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A few of the boys got together several weeks ago, and decided that in case of a Harvard loss at New Haven last weekend, we should insure that the Yalies would not escape totally unscathed from their encounters with the gentlemen from Cambridge.
"We'll put out a fake Yale Daily News." Tom Southwick was saying. "revealing that the Yale football team came down with hepatitis and has to forfeit the Harvard game. It might be amusing." I had to admit that it would be, with one modification. "Make it syphilis." I said, remembering that the New Haven boys were still in the first heartbreaking throes of coeducation. It was a natural.
We let it go for a while, and then, on Monday before The Game, we decided to get down to serious work. The masthead had to be copied, and we used a process by which we could transfer it exactly from a copy of the Yalie Daily onto an engraved wooden block. It was fairly easy. Then Barry Simon, one of the demonic minds on the business board, sold a full page ad on the back of the one-page extra to Gnomon Copy, a xerox establishment on York Street in New Haven. That took care of the major part of the cost, and gave us a little more verisimilitude to work with Now for the writing.
Your Basic Facts
Ben Beach, our child prodigy sports-editor and I collaborated on the headline story, that gave some of the basic facts. Sixteen players, including the entire defensive backfield, two prominent running backs, and most of the defensive line had contracted the disease from three somewhat loose coed cheerleaders at a party in Providence, which is in Rhode Island, five weeks before.
Of course, we needed a piece on the Harvard reaction, which was pretty easy to do, Yovicsin would be somewhat skeptical, and would oppose the move because the game was such a massive social event. The players wouldn't like it a hell of a lot either Scott Jacobs wrote a piece on the indignant reaction of the cheerleaders, and Southwick speculated on the chances of the NCAA rules committee allowing Yale to play alumni, including Braian Dowling, in place of its syphilitic varsity. Somehow, the disease changed to gonorrhea, which is after all, a little messier and a lot more disgusting.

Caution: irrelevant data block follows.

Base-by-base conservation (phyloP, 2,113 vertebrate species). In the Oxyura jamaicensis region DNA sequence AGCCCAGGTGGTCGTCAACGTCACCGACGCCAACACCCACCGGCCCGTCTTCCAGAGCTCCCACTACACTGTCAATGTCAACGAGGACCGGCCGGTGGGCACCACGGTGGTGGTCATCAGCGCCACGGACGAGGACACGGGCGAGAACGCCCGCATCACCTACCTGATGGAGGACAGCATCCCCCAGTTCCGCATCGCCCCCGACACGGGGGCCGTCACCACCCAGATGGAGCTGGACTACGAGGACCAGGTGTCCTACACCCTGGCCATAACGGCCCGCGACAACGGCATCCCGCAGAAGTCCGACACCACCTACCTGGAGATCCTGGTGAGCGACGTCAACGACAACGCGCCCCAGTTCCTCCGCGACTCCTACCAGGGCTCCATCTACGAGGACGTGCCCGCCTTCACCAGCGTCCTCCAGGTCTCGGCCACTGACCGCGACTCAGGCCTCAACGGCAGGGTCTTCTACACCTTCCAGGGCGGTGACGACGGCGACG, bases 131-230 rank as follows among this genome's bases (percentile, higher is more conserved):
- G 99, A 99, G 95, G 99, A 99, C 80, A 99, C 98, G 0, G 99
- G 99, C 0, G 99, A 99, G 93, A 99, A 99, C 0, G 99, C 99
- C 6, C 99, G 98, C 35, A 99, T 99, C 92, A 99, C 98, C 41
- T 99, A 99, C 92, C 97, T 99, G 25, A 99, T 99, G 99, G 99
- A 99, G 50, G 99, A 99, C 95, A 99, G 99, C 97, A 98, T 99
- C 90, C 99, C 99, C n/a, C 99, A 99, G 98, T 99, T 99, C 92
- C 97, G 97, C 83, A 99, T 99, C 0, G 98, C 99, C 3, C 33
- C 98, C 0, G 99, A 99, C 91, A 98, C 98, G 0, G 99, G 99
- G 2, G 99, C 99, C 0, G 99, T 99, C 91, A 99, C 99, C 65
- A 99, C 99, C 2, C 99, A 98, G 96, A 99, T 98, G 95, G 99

The pressmen ran off about 5000 copies, and a determined team of CRIMSON editors distributed them at all the Yale dorms early Saturday morning. But the big move was yet to come.
Through A Window
Beach and I climbed into the Yale Daily News office through an open window, found a telephone, and called anyone who might be interested in diseased Yalics. The AP. the UPI. the New Haven Register, WRKO. All the heavy weights. We were putting the massive hurt to New Haven. Both the AP and UPI were skeptical, and called back. We both posed as Yale staffers, confirmed the sad report, and told them that Brewster, the Yale president, had told us to have anyone call him at anytime to confirm the forfeit. This was our finest moment. AP fell for it, and called everyone they could think of at Yale. It was 6:10 a.m.
By now, Beach was bouncing off the walls, choking with laughter, swearing that this was the highlight of his Harvard career. I was a bit less enthusiastic, since I've been around a bit longer than he has, but I admitted that it was probably the best thing I'd done all week.
And ever since that morning, when I imagine Brewster staggering out of bed, wild-haired, at 6 a.m. to talk to some dude from the AP. I feel incredibly fulfilled. That, after all, is what Harvard-Yale is all about.
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